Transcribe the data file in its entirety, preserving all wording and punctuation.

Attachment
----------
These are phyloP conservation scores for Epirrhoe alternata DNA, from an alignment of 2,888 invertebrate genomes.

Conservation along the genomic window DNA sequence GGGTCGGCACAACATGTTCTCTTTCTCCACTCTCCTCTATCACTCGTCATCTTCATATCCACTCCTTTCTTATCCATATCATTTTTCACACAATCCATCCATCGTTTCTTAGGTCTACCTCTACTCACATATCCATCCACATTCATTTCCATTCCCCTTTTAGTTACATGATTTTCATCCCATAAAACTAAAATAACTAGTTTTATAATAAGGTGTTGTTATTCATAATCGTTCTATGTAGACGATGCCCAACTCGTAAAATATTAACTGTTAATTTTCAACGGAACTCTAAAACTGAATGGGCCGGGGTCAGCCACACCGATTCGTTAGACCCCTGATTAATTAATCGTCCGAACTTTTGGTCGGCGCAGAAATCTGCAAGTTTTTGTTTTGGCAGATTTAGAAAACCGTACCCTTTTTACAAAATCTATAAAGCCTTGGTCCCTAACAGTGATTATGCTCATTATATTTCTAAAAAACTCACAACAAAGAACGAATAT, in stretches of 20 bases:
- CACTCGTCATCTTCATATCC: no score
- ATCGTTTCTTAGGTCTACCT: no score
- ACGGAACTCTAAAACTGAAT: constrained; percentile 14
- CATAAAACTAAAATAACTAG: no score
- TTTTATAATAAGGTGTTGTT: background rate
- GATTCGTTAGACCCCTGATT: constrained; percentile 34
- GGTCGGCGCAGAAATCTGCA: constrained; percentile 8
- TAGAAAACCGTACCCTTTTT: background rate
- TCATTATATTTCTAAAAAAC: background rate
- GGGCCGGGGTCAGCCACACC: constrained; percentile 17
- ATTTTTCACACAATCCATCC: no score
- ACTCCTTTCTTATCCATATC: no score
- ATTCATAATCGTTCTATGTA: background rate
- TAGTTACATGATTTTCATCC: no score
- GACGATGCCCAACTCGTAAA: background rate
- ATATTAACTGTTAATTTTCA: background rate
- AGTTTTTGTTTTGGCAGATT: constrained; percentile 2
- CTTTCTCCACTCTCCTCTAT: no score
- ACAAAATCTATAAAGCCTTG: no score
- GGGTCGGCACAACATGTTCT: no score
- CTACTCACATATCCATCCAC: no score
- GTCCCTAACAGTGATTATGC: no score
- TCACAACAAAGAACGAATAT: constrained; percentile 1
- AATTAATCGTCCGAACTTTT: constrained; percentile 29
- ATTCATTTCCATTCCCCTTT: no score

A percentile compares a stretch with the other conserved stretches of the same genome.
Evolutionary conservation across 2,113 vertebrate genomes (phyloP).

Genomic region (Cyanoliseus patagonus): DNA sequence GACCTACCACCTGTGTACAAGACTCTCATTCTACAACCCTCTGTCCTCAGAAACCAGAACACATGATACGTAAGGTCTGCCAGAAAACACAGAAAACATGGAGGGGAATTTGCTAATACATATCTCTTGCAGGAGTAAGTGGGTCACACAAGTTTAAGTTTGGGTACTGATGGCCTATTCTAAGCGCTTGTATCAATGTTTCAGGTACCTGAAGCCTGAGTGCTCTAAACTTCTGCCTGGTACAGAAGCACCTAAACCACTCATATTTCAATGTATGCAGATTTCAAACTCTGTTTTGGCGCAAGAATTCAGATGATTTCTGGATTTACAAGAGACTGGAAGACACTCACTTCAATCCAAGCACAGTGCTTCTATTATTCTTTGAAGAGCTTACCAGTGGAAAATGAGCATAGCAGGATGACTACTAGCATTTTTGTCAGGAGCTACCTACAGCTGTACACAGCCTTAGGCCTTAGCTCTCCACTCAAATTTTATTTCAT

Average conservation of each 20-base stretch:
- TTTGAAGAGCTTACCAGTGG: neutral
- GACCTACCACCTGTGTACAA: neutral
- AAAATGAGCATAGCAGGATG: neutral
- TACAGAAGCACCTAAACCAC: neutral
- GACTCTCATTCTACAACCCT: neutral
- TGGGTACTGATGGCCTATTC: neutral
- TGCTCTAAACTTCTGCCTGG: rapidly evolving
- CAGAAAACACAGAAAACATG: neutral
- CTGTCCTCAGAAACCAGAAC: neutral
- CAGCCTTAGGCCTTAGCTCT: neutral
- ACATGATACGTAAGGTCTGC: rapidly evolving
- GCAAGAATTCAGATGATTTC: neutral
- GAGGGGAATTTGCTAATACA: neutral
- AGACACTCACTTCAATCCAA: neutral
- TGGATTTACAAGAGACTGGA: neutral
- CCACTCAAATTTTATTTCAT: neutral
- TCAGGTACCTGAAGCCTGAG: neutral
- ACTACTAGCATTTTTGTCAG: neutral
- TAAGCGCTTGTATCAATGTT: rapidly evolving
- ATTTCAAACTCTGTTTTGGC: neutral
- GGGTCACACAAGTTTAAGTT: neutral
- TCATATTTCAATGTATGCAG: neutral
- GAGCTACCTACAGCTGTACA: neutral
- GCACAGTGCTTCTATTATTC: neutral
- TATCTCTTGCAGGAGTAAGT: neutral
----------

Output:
These are phyloP conservation scores for Epirrhoe alternata DNA, from an alignment of 2,888 invertebrate genomes.

Conservation along the genomic window DNA sequence GGGTCGGCACAACATGTTCTCTTTCTCCACTCTCCTCTATCACTCGTCATCTTCATATCCACTCCTTTCTTATCCATATCATTTTTCACACAATCCATCCATCGTTTCTTAGGTCTACCTCTACTCACATATCCATCCACATTCATTTCCATTCCCCTTTTAGTTACATGATTTTCATCCCATAAAACTAAAATAACTAGTTTTATAATAAGGTGTTGTTATTCATAATCGTTCTATGTAGACGATGCCCAACTCGTAAAATATTAACTGTTAATTTTCAACGGAACTCTAAAACTGAATGGGCCGGGGTCAGCCACACCGATTCGTTAGACCCCTGATTAATTAATCGTCCGAACTTTTGGTCGGCGCAGAAATCTGCAAGTTTTTGTTTTGGCAGATTTAGAAAACCGTACCCTTTTTACAAAATCTATAAAGCCTTGGTCCCTAACAGTGATTATGCTCATTATATTTCTAAAAAACTCACAACAAAGAACGAATAT, in stretches of 20 bases:
- CACTCGTCATCTTCATATCC: no score
- ATCGTTTCTTAGGTCTACCT: no score
- ACGGAACTCTAAAACTGAAT: constrained; percentile 14
- CATAAAACTAAAATAACTAG: no score
- TTTTATAATAAGGTGTTGTT: background rate
- GATTCGTTAGACCCCTGATT: constrained; percentile 34
- GGTCGGCGCAGAAATCTGCA: constrained; percentile 8
- TAGAAAACCGTACCCTTTTT: background rate
- TCATTATATTTCTAAAAAAC: background rate
- GGGCCGGGGTCAGCCACACC: constrained; percentile 17
- ATTTTTCACACAATCCATCC: no score
- ACTCCTTTCTTATCCATATC: no score
- ATTCATAATCGTTCTATGTA: background rate
- TAGTTACATGATTTTCATCC: no score
- GACGATGCCCAACTCGTAAA: background rate
- ATATTAACTGTTAATTTTCA: background rate
- AGTTTTTGTTTTGGCAGATT: constrained; percentile 2
- CTTTCTCCACTCTCCTCTAT: no score
- ACAAAATCTATAAAGCCTTG: no score
- GGGTCGGCACAACATGTTCT: no score
- CTACTCACATATCCATCCAC: no score
- GTCCCTAACAGTGATTATGC: no score
- TCACAACAAAGAACGAATAT: constrained; percentile 1
- AATTAATCGTCCGAACTTTT: constrained; percentile 29
- ATTCATTTCCATTCCCCTTT: no score

A percentile compares a stretch with the other conserved stretches of the same genome.
Evolutionary conservation across 2,113 vertebrate genomes (phyloP).

Genomic region (Cyanoliseus patagonus): DNA sequence GACCTACCACCTGTGTACAAGACTCTCATTCTACAACCCTCTGTCCTCAGAAACCAGAACACATGATACGTAAGGTCTGCCAGAAAACACAGAAAACATGGAGGGGAATTTGCTAATACATATCTCTTGCAGGAGTAAGTGGGTCACACAAGTTTAAGTTTGGGTACTGATGGCCTATTCTAAGCGCTTGTATCAATGTTTCAGGTACCTGAAGCCTGAGTGCTCTAAACTTCTGCCTGGTACAGAAGCACCTAAACCACTCATATTTCAATGTATGCAGATTTCAAACTCTGTTTTGGCGCAAGAATTCAGATGATTTCTGGATTTACAAGAGACTGGAAGACACTCACTTCAATCCAAGCACAGTGCTTCTATTATTCTTTGAAGAGCTTACCAGTGGAAAATGAGCATAGCAGGATGACTACTAGCATTTTTGTCAGGAGCTACCTACAGCTGTACACAGCCTTAGGCCTTAGCTCTCCACTCAAATTTTATTTCAT

Average conservation of each 20-base stretch:
- TTTGAAGAGCTTACCAGTGG: neutral
- GACCTACCACCTGTGTACAA: neutral
- AAAATGAGCATAGCAGGATG: neutral
- TACAGAAGCACCTAAACCAC: neutral
- GACTCTCATTCTACAACCCT: neutral
- TGGGTACTGATGGCCTATTC: neutral
- TGCTCTAAACTTCTGCCTGG: rapidly evolving
- CAGAAAACACAGAAAACATG: neutral
- CTGTCCTCAGAAACCAGAAC: neutral
- CAGCCTTAGGCCTTAGCTCT: neutral
- ACATGATACGTAAGGTCTGC: rapidly evolving
- GCAAGAATTCAGATGATTTC: neutral
- GAGGGGAATTTGCTAATACA: neutral
- AGACACTCACTTCAATCCAA: neutral
- TGGATTTACAAGAGACTGGA: neutral
- CCACTCAAATTTTATTTCAT: neutral
- TCAGGTACCTGAAGCCTGAG: neutral
- ACTACTAGCATTTTTGTCAG: neutral
- TAAGCGCTTGTATCAATGTT: rapidly evolving
- ATTTCAAACTCTGTTTTGGC: neutral
- GGGTCACACAAGTTTAAGTT: neutral
- TCATATTTCAATGTATGCAG: neutral
- GAGCTACCTACAGCTGTACA: neutral
- GCACAGTGCTTCTATTATTC: neutral
- TATCTCTTGCAGGAGTAAGT: neutral